The construction of the new John Gray and Clifton Hunter campuses cost $75 million between May 2009 and August 2011.
Education Minister Rolston Anglin outlined the figure during a sitting of the Legislative Assembly. He said the contract agreement of Cayman Construction Management Services Ltd, the construction manager, had been extended and now has a revised value of $3,905,000. Originally, he said, the agreement was a value of $2,269,772. But because of numerous delays and procurement of new subcontractors, the original targeted completion date of July 15, 2011, had been moved to February 2012.
“The construction manager’s contract relates to the completion of the Clifton Hunter project and the completion of buildings 1, 3, 4C and 6 at the John Gray project, with options for additional services should they be required.
“This work was designed, and publicly tendered accordingly, in order to provide the government with maximum flexibility as to how best proceed with the projects, particularly in light of the uncertainty caused by the termination of the former general contractor,” Mr. Anglin said.
The construction manager, he said, was supervising all of the construction work performed by the multiple prime contractors and in so doing was required to manage quality control, schedule and safety.
“The construction manager is paid on a monthly basis for services rendered, primarily by position on the site, in accordance with the proposal submission and the durations noted. If the schedule is extended through no fault of the construction manager then additional services would be due through the time extension for the positions provided,” the minister said.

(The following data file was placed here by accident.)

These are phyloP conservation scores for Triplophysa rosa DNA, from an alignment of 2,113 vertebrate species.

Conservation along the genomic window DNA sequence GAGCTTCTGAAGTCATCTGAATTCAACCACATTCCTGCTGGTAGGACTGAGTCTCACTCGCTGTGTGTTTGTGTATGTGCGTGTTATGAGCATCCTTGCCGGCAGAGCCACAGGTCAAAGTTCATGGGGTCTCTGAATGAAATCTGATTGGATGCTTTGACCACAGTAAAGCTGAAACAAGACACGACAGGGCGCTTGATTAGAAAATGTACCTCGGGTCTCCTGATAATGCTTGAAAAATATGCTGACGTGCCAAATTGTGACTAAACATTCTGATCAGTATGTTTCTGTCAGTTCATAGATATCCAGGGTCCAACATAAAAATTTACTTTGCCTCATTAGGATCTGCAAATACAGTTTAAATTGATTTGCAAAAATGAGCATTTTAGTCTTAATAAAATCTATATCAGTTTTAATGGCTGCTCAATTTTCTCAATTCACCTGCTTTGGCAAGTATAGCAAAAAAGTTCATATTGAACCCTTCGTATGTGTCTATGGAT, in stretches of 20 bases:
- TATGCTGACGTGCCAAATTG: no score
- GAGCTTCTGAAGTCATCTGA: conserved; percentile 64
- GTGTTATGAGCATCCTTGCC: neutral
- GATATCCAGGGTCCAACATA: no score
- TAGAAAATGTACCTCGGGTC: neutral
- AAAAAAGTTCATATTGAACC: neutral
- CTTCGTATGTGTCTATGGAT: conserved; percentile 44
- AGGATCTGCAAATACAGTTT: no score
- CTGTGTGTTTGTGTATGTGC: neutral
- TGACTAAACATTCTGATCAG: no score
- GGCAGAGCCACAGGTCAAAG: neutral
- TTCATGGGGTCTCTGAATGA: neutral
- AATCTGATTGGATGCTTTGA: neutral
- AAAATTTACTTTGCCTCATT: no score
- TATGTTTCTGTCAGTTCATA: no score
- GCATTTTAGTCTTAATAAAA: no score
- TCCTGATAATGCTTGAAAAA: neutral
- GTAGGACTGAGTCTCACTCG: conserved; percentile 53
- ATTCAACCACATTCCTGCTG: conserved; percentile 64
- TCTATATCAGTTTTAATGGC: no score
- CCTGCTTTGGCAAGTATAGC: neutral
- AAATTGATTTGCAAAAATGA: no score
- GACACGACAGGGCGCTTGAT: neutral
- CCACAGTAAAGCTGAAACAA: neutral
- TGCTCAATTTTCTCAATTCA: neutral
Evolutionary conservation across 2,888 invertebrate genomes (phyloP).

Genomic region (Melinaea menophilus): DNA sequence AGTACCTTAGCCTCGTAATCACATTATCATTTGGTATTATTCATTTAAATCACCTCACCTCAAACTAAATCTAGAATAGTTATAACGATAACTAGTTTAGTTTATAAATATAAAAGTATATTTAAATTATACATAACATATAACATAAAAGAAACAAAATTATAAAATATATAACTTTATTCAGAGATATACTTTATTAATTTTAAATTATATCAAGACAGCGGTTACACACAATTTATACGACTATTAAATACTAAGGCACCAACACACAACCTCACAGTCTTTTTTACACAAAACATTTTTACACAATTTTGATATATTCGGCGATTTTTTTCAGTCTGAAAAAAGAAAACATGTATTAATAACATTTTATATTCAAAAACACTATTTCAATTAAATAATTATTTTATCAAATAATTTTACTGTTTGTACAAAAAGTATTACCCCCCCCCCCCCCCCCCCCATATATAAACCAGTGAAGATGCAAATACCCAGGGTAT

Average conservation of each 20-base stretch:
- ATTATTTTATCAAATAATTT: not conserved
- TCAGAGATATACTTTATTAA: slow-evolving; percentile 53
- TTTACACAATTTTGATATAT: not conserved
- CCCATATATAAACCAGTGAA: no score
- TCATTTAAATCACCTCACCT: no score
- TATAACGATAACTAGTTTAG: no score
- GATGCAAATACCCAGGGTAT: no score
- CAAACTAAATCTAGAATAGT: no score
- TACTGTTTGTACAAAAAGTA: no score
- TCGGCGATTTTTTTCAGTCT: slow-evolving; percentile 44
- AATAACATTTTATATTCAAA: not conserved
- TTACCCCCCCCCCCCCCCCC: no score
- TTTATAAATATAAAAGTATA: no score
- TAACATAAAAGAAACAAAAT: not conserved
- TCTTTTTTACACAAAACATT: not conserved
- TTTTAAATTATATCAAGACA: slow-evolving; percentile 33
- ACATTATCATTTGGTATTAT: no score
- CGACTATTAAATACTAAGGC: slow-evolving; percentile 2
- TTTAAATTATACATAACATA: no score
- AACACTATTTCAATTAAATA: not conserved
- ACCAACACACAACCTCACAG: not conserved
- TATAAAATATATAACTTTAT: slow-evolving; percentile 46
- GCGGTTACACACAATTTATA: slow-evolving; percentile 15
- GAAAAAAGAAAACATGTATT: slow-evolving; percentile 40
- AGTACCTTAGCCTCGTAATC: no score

Opposition leader Alden McLaughlin asked why there had been necessity for such an extension. Mr. Anglin replied the government needed to re-engage the services of subcontractors previously engaged by former contractor Tom Jones International. Because these subcontractors already had knowledge of the job and had been paid by Tom Jones for equipment, to look for another contractor would have ‘lost the dollar value’ in these areas. Further delays could have ensued through any additional tendering process, he said.
Mr. McLaughlin enquired as to the status of legal proceedings involving Tom Jones International and the government.
Mr. Anglin said the proceedings commenced by Tom Jones International were not for breach of contract, but rather in regard to non-payment of two pay certificates pursuant to the AIA contract.
“[Tom Jones International]’s claim that a payment it says is outstanding under the contracts are ongoing. The government is actively defending this action and is currently pursuing an application for orders that [the company] provides security for its costs before the matter proceeds further,” Mr. Anglin said.
While a date for the substantive hearing of these claims in Grand Court had not been allocated, it was expected it would take place in early 2012.
Related proceedings in which the company sought declarations regarding the validity of two performance bonds provided by Tom Jones International were also before the court and it was anticipated that this application would be listed for hearing at around the same time.
“In addition, in September 2010, Tom Jones International issued a Notice to Arbitrate certain other claims under the contracts.
The arbitration, which will be conducted privately and will also involve the hearing of various counterclaims by the government, has not yet been progressed by Tom Jones International but is welcomed by the government as a forum in which the claims held by both parties can be resolved fully and finally,” the education minister said.
He said due to the matter being before the courts it was sub judice and therefore it was not prudent to go any further into the matter than the answer provided, which had been guided by the government’s legal team.
The two schools will have their own facilities to cater for meals, snacks and home economics lessons following a redesign. The production kitchen will be added to the side of the Design and Technology building to accommodate this.
Mr. Anglin said the total cost for modifications would be $156,000 and an additional $73,000 for design work.
However, he said a previous decision to remove commercial kitchens from the projects had saved the government $750,000, so there was a net cost of zero.